Because of its better price, that diminishes its historic role as the state’s “insurer of last resort,” lawmakers said.
But some of the most vigorous debate Tuesday swirled around limits on the ability of customers to sue their insurance company when they’re not satisfied with their claim outcome.
Boyd insisted that “the root” of Florida’s insurance problems stem from lawyers suing over claims. He cited industry-endorsed statistics that shows Florida accounts for 7% of the nation’s insurance claims, but 76% of lawsuit costs over claims.
But Democrats argued that the legislation will further a power imbalance between customers and their insurer.
“I’m a kindergarten teacher going up against an insurance company, and I’m sure they have an attorney there,” said Senate Democratic Leader Lauren Book of Plantation.
Customers will find it harder to sue insurers
Banned under the bill are so-called, one-way attorney fees, which will make homeowners shoulder more of the costs of suing. Critics warn that homeowners will be put in a tough spot, even if they win a lawsuit, since a large share of their settlement would now go to paying their own attorneys’ fees.
In another step aimed at discouraging lawsuits, the legislation allows insurers to offer policies that require property owners to enter binding arbitration, barring them from suing. These policyholders would be assured of some discount on their premiums.
Also prohibited would be the use of Assignment of Benefits (AOB), which many homeowners rely on to hire a contractor who will battle directly with their insurers.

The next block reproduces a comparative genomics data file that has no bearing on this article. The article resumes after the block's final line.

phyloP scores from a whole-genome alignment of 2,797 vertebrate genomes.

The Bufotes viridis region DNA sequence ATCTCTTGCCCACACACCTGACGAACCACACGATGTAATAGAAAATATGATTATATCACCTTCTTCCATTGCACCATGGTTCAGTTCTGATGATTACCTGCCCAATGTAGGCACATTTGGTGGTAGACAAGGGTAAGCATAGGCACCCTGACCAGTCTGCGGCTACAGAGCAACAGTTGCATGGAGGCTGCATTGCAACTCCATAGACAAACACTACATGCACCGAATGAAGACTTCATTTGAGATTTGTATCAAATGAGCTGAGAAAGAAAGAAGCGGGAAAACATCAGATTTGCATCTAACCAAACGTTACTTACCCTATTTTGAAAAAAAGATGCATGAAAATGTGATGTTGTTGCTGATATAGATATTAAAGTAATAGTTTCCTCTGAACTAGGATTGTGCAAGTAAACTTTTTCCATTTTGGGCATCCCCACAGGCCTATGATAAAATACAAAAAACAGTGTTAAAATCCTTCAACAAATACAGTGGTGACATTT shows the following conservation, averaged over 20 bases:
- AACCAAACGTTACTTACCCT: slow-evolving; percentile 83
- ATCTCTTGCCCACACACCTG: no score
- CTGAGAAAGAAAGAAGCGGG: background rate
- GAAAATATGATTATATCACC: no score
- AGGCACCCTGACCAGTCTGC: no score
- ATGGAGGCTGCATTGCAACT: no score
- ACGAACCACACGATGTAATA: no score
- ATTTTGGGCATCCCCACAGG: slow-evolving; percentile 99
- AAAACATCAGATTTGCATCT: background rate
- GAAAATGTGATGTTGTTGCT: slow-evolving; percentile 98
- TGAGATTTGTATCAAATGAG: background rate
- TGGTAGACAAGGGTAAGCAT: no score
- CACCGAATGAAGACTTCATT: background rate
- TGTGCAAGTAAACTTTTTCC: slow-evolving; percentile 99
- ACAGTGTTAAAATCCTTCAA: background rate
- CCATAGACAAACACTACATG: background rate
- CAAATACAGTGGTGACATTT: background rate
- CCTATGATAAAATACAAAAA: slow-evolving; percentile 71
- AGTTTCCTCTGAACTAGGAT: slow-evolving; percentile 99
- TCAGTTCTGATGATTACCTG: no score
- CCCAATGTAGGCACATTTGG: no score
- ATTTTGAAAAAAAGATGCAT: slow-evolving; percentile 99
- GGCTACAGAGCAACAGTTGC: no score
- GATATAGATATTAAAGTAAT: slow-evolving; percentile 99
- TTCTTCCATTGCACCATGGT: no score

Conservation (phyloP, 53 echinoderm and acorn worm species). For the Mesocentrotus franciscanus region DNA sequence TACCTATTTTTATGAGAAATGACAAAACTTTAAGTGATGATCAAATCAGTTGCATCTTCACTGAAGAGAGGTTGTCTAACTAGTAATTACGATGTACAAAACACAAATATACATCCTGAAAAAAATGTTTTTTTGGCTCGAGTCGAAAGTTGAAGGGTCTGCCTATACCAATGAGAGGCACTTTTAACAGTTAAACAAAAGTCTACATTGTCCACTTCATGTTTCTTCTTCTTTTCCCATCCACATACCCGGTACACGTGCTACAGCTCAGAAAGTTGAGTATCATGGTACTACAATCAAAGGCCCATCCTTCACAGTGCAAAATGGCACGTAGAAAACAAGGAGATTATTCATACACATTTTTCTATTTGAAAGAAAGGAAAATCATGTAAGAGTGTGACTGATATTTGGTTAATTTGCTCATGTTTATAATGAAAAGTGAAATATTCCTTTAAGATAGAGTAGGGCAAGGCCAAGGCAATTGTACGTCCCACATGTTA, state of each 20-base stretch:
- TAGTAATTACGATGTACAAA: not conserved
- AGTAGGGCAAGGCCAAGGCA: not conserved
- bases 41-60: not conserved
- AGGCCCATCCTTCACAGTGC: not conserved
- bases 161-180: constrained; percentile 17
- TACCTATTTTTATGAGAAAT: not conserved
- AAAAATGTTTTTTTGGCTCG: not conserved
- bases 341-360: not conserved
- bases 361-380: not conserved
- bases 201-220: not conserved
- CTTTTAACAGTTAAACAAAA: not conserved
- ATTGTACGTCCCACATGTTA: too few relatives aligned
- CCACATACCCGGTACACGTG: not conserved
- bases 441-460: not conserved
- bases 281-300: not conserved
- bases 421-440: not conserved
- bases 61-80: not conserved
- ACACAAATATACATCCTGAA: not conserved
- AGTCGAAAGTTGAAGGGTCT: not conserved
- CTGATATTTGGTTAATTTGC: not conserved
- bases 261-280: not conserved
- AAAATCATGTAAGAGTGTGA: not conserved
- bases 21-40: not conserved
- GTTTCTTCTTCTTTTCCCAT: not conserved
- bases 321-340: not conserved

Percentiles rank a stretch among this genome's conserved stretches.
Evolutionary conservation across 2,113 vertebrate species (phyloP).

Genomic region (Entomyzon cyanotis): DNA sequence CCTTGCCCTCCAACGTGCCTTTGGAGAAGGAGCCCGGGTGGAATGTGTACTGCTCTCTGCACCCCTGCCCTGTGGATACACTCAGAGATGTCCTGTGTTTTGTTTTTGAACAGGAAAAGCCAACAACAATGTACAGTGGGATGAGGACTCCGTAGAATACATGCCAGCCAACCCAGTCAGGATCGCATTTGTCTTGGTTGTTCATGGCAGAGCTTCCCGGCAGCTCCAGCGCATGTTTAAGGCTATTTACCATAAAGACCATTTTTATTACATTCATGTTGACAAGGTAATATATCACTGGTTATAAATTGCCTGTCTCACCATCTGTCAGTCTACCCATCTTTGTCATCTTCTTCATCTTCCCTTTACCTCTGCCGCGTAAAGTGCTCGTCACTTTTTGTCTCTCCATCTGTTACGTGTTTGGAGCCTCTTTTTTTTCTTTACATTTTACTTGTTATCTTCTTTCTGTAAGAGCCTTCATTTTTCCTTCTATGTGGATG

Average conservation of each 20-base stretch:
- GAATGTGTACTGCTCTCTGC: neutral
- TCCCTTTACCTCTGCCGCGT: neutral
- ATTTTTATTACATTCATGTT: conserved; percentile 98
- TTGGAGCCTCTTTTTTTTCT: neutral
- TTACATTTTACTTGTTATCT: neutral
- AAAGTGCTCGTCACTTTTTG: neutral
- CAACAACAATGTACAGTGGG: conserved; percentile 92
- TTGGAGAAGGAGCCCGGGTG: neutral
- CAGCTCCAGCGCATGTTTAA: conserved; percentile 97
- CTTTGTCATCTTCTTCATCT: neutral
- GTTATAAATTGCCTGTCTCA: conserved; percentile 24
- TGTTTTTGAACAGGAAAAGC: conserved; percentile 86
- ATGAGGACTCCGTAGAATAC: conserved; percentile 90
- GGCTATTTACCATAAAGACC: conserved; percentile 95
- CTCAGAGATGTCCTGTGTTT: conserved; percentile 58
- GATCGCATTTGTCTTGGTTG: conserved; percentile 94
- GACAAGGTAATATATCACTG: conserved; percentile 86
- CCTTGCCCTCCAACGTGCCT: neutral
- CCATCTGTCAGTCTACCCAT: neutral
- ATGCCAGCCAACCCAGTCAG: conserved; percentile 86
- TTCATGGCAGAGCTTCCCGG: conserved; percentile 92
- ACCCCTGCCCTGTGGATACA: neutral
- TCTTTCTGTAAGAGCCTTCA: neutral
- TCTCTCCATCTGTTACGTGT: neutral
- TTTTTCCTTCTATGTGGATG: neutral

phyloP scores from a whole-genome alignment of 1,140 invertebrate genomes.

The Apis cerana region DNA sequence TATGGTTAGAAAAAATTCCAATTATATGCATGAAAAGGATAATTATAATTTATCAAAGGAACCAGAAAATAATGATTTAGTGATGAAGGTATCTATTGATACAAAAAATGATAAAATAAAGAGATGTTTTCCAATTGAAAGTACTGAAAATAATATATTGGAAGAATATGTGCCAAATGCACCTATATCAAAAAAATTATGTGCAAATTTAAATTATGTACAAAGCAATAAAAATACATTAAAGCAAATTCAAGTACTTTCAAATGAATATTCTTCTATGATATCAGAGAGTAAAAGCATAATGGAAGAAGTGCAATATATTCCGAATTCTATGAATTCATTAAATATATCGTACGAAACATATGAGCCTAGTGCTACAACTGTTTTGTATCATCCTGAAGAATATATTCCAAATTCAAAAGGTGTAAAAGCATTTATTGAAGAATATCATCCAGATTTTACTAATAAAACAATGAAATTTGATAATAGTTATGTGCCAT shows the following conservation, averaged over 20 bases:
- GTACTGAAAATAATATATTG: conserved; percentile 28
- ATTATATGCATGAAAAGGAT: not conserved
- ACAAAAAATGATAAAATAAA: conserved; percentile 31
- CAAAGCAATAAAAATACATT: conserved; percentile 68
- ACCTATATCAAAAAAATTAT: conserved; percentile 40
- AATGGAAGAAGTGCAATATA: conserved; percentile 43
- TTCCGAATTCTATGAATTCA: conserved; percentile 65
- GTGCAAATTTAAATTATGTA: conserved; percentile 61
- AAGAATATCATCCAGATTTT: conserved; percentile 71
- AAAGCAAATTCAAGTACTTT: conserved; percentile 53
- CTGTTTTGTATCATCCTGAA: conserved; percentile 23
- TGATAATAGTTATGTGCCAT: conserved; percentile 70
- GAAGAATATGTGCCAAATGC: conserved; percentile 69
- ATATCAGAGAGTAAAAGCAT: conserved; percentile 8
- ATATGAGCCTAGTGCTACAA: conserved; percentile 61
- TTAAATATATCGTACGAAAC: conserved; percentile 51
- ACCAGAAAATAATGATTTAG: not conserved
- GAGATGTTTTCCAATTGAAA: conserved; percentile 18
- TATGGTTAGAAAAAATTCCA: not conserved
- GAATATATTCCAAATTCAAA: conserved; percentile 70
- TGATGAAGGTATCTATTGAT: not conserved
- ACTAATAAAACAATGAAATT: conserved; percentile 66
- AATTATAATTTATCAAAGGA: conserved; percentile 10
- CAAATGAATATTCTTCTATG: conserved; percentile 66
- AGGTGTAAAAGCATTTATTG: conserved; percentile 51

Florida homeowners pay the highest premiums in the country, almost three times the national average, according to the Insurance Information Institute, an industry organization.
These premiums also are climbing at a rate of about 33% annually, compared to 9% boosts across the rest of the nation.
While the Senate was debating the legislation, a House committee also was advancing its own version — in advance of an expected final vote Wednesday on the package.
House Democrats in the Commerce Committee argued that the measure went too far in protecting insurers at the expense of policyholders.
“People don’t want to hire a lawyer, but they have to,” said Rep. Hillary Cassel, D-Dania Beach, an attorney who specializes in property law. “They’re forced to because insurance companies aren’t transparent.”
Rep. Dotie Joseph, D-North Miami, said the insurance market could be stabilized without such action.
“We can make sure that the market is stabilized while at the same time providing relief to consumers and protecting their rights to access the courts,” Joseph said. “And you know what? They might not even need rights to access the court in the same way if the insurance companies were playing fair in the first place.”
Rep. Tom Leek, R-Ormond Beach, the co-sponsor of the insurance bill, pushed back, saying if action wasn’t taken, Florida residents would soon be in a position where they wouldn’t be able to find coverage at all.
“You’ll just be out of your house, on your own, with no recourse,” Leek said. “If you want rate relief, you have to stabilize the markets.”
John Kennedy is a reporter in the USA TODAY Network’s Florida Capital Bureau. He can be reached at firstname.lastname@example.org, or on Twitter at @JKennedyReport
USA Today Network-Florida government accountability reporter Douglas Soule is based in Tallahassee, Fla. He can be reached at DSoule@gannett.com. Twitter: @DouglasSoule